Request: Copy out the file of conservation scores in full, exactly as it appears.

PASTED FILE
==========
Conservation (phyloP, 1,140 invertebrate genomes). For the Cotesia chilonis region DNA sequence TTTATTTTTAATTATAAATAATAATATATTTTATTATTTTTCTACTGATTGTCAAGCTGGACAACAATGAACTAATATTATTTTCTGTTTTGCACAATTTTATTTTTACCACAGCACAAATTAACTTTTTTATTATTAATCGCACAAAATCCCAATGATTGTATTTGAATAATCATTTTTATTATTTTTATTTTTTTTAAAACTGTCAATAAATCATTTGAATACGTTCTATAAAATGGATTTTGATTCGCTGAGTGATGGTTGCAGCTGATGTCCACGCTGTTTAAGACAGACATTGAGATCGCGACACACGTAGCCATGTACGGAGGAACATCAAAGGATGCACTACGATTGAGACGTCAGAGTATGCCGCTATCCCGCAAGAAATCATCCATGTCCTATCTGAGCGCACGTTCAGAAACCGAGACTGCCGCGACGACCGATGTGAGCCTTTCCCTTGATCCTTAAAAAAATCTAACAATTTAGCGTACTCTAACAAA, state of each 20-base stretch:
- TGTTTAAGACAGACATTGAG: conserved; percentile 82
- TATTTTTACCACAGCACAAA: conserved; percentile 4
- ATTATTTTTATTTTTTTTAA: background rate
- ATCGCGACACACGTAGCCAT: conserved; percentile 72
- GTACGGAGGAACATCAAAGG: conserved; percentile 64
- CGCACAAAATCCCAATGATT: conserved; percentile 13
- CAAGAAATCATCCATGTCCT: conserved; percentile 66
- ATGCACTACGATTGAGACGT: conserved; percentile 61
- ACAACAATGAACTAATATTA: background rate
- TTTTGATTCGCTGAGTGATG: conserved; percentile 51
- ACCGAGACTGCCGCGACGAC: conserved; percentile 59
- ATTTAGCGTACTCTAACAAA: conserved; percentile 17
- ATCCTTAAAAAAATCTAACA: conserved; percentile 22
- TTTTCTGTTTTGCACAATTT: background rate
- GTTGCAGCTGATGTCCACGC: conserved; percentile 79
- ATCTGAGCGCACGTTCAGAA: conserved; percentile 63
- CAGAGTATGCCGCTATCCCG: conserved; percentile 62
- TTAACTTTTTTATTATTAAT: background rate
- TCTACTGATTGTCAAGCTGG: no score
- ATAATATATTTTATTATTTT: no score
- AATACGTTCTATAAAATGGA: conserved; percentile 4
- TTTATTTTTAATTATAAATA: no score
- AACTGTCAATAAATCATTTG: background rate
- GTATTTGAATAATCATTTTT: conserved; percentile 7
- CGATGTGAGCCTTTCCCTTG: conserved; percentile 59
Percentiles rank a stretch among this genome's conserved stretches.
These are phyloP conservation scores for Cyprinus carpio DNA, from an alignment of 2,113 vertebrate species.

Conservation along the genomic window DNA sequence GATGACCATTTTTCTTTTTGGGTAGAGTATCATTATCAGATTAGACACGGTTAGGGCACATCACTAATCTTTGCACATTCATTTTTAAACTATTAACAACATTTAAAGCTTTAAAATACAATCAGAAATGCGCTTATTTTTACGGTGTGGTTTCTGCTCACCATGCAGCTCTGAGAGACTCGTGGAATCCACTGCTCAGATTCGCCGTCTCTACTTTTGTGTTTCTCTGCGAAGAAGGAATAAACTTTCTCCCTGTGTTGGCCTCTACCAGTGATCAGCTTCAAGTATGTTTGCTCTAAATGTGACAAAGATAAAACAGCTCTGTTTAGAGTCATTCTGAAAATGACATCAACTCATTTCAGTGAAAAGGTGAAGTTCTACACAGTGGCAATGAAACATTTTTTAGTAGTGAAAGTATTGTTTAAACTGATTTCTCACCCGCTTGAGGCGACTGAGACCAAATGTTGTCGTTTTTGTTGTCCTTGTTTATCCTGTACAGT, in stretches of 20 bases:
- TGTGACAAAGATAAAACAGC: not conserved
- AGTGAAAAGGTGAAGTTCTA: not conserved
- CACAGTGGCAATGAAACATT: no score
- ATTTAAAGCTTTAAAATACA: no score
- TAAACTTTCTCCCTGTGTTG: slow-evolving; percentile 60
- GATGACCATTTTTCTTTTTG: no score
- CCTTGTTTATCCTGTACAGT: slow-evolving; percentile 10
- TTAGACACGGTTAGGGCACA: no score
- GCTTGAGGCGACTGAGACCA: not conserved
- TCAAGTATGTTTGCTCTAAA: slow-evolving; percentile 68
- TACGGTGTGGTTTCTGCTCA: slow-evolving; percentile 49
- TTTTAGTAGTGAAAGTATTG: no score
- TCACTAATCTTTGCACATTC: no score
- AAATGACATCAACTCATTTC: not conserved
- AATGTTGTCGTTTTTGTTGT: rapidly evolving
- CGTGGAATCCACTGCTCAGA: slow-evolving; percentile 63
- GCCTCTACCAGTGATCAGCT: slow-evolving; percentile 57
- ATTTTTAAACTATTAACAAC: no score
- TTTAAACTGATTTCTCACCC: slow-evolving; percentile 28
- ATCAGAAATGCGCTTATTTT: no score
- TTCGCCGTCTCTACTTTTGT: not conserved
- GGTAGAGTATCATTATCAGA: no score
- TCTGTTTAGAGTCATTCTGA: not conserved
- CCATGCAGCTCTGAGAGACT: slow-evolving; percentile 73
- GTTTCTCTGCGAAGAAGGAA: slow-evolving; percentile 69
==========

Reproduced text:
Conservation (phyloP, 1,140 invertebrate genomes). For the Cotesia chilonis region DNA sequence TTTATTTTTAATTATAAATAATAATATATTTTATTATTTTTCTACTGATTGTCAAGCTGGACAACAATGAACTAATATTATTTTCTGTTTTGCACAATTTTATTTTTACCACAGCACAAATTAACTTTTTTATTATTAATCGCACAAAATCCCAATGATTGTATTTGAATAATCATTTTTATTATTTTTATTTTTTTTAAAACTGTCAATAAATCATTTGAATACGTTCTATAAAATGGATTTTGATTCGCTGAGTGATGGTTGCAGCTGATGTCCACGCTGTTTAAGACAGACATTGAGATCGCGACACACGTAGCCATGTACGGAGGAACATCAAAGGATGCACTACGATTGAGACGTCAGAGTATGCCGCTATCCCGCAAGAAATCATCCATGTCCTATCTGAGCGCACGTTCAGAAACCGAGACTGCCGCGACGACCGATGTGAGCCTTTCCCTTGATCCTTAAAAAAATCTAACAATTTAGCGTACTCTAACAAA, state of each 20-base stretch:
- TGTTTAAGACAGACATTGAG: conserved; percentile 82
- TATTTTTACCACAGCACAAA: conserved; percentile 4
- ATTATTTTTATTTTTTTTAA: background rate
- ATCGCGACACACGTAGCCAT: conserved; percentile 72
- GTACGGAGGAACATCAAAGG: conserved; percentile 64
- CGCACAAAATCCCAATGATT: conserved; percentile 13
- CAAGAAATCATCCATGTCCT: conserved; percentile 66
- ATGCACTACGATTGAGACGT: conserved; percentile 61
- ACAACAATGAACTAATATTA: background rate
- TTTTGATTCGCTGAGTGATG: conserved; percentile 51
- ACCGAGACTGCCGCGACGAC: conserved; percentile 59
- ATTTAGCGTACTCTAACAAA: conserved; percentile 17
- ATCCTTAAAAAAATCTAACA: conserved; percentile 22
- TTTTCTGTTTTGCACAATTT: background rate
- GTTGCAGCTGATGTCCACGC: conserved; percentile 79
- ATCTGAGCGCACGTTCAGAA: conserved; percentile 63
- CAGAGTATGCCGCTATCCCG: conserved; percentile 62
- TTAACTTTTTTATTATTAAT: background rate
- TCTACTGATTGTCAAGCTGG: no score
- ATAATATATTTTATTATTTT: no score
- AATACGTTCTATAAAATGGA: conserved; percentile 4
- TTTATTTTTAATTATAAATA: no score
- AACTGTCAATAAATCATTTG: background rate
- GTATTTGAATAATCATTTTT: conserved; percentile 7
- CGATGTGAGCCTTTCCCTTG: conserved; percentile 59
Percentiles rank a stretch among this genome's conserved stretches.
These are phyloP conservation scores for Cyprinus carpio DNA, from an alignment of 2,113 vertebrate species.

Conservation along the genomic window DNA sequence GATGACCATTTTTCTTTTTGGGTAGAGTATCATTATCAGATTAGACACGGTTAGGGCACATCACTAATCTTTGCACATTCATTTTTAAACTATTAACAACATTTAAAGCTTTAAAATACAATCAGAAATGCGCTTATTTTTACGGTGTGGTTTCTGCTCACCATGCAGCTCTGAGAGACTCGTGGAATCCACTGCTCAGATTCGCCGTCTCTACTTTTGTGTTTCTCTGCGAAGAAGGAATAAACTTTCTCCCTGTGTTGGCCTCTACCAGTGATCAGCTTCAAGTATGTTTGCTCTAAATGTGACAAAGATAAAACAGCTCTGTTTAGAGTCATTCTGAAAATGACATCAACTCATTTCAGTGAAAAGGTGAAGTTCTACACAGTGGCAATGAAACATTTTTTAGTAGTGAAAGTATTGTTTAAACTGATTTCTCACCCGCTTGAGGCGACTGAGACCAAATGTTGTCGTTTTTGTTGTCCTTGTTTATCCTGTACAGT, in stretches of 20 bases:
- TGTGACAAAGATAAAACAGC: not conserved
- AGTGAAAAGGTGAAGTTCTA: not conserved
- CACAGTGGCAATGAAACATT: no score
- ATTTAAAGCTTTAAAATACA: no score
- TAAACTTTCTCCCTGTGTTG: slow-evolving; percentile 60
- GATGACCATTTTTCTTTTTG: no score
- CCTTGTTTATCCTGTACAGT: slow-evolving; percentile 10
- TTAGACACGGTTAGGGCACA: no score
- GCTTGAGGCGACTGAGACCA: not conserved
- TCAAGTATGTTTGCTCTAAA: slow-evolving; percentile 68
- TACGGTGTGGTTTCTGCTCA: slow-evolving; percentile 49
- TTTTAGTAGTGAAAGTATTG: no score
- TCACTAATCTTTGCACATTC: no score
- AAATGACATCAACTCATTTC: not conserved
- AATGTTGTCGTTTTTGTTGT: rapidly evolving
- CGTGGAATCCACTGCTCAGA: slow-evolving; percentile 63
- GCCTCTACCAGTGATCAGCT: slow-evolving; percentile 57
- ATTTTTAAACTATTAACAAC: no score
- TTTAAACTGATTTCTCACCC: slow-evolving; percentile 28
- ATCAGAAATGCGCTTATTTT: no score
- TTCGCCGTCTCTACTTTTGT: not conserved
- GGTAGAGTATCATTATCAGA: no score
- TCTGTTTAGAGTCATTCTGA: not conserved
- CCATGCAGCTCTGAGAGACT: slow-evolving; percentile 73
- GTTTCTCTGCGAAGAAGGAA: slow-evolving; percentile 69